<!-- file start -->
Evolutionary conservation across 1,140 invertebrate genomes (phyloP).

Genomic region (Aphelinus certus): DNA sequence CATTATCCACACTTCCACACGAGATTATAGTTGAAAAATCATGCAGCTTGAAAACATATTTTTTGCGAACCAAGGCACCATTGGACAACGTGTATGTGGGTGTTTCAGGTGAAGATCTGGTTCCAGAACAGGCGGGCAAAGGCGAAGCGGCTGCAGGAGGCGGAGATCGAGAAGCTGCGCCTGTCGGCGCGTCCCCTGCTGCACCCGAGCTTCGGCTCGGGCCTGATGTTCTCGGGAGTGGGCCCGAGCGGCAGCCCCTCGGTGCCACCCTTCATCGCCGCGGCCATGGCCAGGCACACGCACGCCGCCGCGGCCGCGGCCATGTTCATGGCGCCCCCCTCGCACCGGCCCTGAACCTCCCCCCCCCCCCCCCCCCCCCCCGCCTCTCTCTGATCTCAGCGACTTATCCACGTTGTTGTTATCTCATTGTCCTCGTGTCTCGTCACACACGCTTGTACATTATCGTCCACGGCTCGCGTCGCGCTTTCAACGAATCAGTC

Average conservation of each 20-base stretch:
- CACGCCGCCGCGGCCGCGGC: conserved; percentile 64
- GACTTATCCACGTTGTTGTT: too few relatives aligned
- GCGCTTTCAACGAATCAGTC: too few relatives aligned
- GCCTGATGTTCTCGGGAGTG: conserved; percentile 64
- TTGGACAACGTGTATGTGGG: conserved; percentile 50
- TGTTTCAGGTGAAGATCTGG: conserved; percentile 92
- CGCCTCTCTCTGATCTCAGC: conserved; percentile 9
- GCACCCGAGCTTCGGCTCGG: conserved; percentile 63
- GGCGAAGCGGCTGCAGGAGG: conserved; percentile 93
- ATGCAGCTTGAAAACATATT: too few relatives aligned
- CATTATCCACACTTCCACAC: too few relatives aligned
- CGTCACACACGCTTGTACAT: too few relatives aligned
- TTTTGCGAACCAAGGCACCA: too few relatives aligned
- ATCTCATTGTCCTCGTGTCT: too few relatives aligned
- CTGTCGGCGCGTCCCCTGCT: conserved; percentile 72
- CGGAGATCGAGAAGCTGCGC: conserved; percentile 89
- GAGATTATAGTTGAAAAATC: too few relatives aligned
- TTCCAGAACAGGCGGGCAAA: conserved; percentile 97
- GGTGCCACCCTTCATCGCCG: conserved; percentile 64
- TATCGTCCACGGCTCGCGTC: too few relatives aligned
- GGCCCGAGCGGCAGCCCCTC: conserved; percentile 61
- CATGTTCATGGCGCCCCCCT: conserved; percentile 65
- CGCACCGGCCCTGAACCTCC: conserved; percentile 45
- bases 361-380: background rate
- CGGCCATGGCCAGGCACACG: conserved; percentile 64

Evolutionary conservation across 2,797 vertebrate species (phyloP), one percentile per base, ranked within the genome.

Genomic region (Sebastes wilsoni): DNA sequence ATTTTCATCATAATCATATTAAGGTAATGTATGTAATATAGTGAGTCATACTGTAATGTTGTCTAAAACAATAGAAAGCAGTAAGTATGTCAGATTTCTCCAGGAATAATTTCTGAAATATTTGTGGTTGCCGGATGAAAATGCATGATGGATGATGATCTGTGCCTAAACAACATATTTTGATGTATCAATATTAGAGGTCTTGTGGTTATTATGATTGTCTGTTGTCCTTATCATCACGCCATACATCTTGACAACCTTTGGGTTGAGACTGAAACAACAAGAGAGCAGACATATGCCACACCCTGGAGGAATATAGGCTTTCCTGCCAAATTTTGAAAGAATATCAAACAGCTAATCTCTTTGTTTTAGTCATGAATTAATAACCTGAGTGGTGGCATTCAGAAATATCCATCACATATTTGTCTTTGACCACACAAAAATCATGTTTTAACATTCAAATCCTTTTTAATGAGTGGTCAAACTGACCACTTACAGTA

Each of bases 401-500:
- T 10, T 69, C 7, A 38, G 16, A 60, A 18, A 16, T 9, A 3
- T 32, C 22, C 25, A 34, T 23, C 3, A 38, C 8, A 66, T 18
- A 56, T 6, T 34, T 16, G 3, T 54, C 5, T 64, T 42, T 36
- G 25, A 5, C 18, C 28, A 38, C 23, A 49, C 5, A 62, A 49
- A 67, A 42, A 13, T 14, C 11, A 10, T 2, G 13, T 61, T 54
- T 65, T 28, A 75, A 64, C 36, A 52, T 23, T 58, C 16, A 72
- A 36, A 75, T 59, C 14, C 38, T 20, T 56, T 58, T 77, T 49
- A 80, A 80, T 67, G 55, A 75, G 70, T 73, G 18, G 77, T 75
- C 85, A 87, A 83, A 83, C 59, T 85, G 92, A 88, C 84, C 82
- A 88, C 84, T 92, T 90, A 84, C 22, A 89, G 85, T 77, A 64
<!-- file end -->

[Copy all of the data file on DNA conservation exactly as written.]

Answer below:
Evolutionary conservation across 1,140 invertebrate genomes (phyloP).

Genomic region (Aphelinus certus): DNA sequence CATTATCCACACTTCCACACGAGATTATAGTTGAAAAATCATGCAGCTTGAAAACATATTTTTTGCGAACCAAGGCACCATTGGACAACGTGTATGTGGGTGTTTCAGGTGAAGATCTGGTTCCAGAACAGGCGGGCAAAGGCGAAGCGGCTGCAGGAGGCGGAGATCGAGAAGCTGCGCCTGTCGGCGCGTCCCCTGCTGCACCCGAGCTTCGGCTCGGGCCTGATGTTCTCGGGAGTGGGCCCGAGCGGCAGCCCCTCGGTGCCACCCTTCATCGCCGCGGCCATGGCCAGGCACACGCACGCCGCCGCGGCCGCGGCCATGTTCATGGCGCCCCCCTCGCACCGGCCCTGAACCTCCCCCCCCCCCCCCCCCCCCCCCGCCTCTCTCTGATCTCAGCGACTTATCCACGTTGTTGTTATCTCATTGTCCTCGTGTCTCGTCACACACGCTTGTACATTATCGTCCACGGCTCGCGTCGCGCTTTCAACGAATCAGTC

Average conservation of each 20-base stretch:
- CACGCCGCCGCGGCCGCGGC: conserved; percentile 64
- GACTTATCCACGTTGTTGTT: too few relatives aligned
- GCGCTTTCAACGAATCAGTC: too few relatives aligned
- GCCTGATGTTCTCGGGAGTG: conserved; percentile 64
- TTGGACAACGTGTATGTGGG: conserved; percentile 50
- TGTTTCAGGTGAAGATCTGG: conserved; percentile 92
- CGCCTCTCTCTGATCTCAGC: conserved; percentile 9
- GCACCCGAGCTTCGGCTCGG: conserved; percentile 63
- GGCGAAGCGGCTGCAGGAGG: conserved; percentile 93
- ATGCAGCTTGAAAACATATT: too few relatives aligned
- CATTATCCACACTTCCACAC: too few relatives aligned
- CGTCACACACGCTTGTACAT: too few relatives aligned
- TTTTGCGAACCAAGGCACCA: too few relatives aligned
- ATCTCATTGTCCTCGTGTCT: too few relatives aligned
- CTGTCGGCGCGTCCCCTGCT: conserved; percentile 72
- CGGAGATCGAGAAGCTGCGC: conserved; percentile 89
- GAGATTATAGTTGAAAAATC: too few relatives aligned
- TTCCAGAACAGGCGGGCAAA: conserved; percentile 97
- GGTGCCACCCTTCATCGCCG: conserved; percentile 64
- TATCGTCCACGGCTCGCGTC: too few relatives aligned
- GGCCCGAGCGGCAGCCCCTC: conserved; percentile 61
- CATGTTCATGGCGCCCCCCT: conserved; percentile 65
- CGCACCGGCCCTGAACCTCC: conserved; percentile 45
- bases 361-380: background rate
- CGGCCATGGCCAGGCACACG: conserved; percentile 64

Evolutionary conservation across 2,797 vertebrate species (phyloP), one percentile per base, ranked within the genome.

Genomic region (Sebastes wilsoni): DNA sequence ATTTTCATCATAATCATATTAAGGTAATGTATGTAATATAGTGAGTCATACTGTAATGTTGTCTAAAACAATAGAAAGCAGTAAGTATGTCAGATTTCTCCAGGAATAATTTCTGAAATATTTGTGGTTGCCGGATGAAAATGCATGATGGATGATGATCTGTGCCTAAACAACATATTTTGATGTATCAATATTAGAGGTCTTGTGGTTATTATGATTGTCTGTTGTCCTTATCATCACGCCATACATCTTGACAACCTTTGGGTTGAGACTGAAACAACAAGAGAGCAGACATATGCCACACCCTGGAGGAATATAGGCTTTCCTGCCAAATTTTGAAAGAATATCAAACAGCTAATCTCTTTGTTTTAGTCATGAATTAATAACCTGAGTGGTGGCATTCAGAAATATCCATCACATATTTGTCTTTGACCACACAAAAATCATGTTTTAACATTCAAATCCTTTTTAATGAGTGGTCAAACTGACCACTTACAGTA

Each of bases 401-500:
- T 10, T 69, C 7, A 38, G 16, A 60, A 18, A 16, T 9, A 3
- T 32, C 22, C 25, A 34, T 23, C 3, A 38, C 8, A 66, T 18
- A 56, T 6, T 34, T 16, G 3, T 54, C 5, T 64, T 42, T 36
- G 25, A 5, C 18, C 28, A 38, C 23, A 49, C 5, A 62, A 49
- A 67, A 42, A 13, T 14, C 11, A 10, T 2, G 13, T 61, T 54
- T 65, T 28, A 75, A 64, C 36, A 52, T 23, T 58, C 16, A 72
- A 36, A 75, T 59, C 14, C 38, T 20, T 56, T 58, T 77, T 49
- A 80, A 80, T 67, G 55, A 75, G 70, T 73, G 18, G 77, T 75
- C 85, A 87, A 83, A 83, C 59, T 85, G 92, A 88, C 84, C 82
- A 88, C 84, T 92, T 90, A 84, C 22, A 89, G 85, T 77, A 64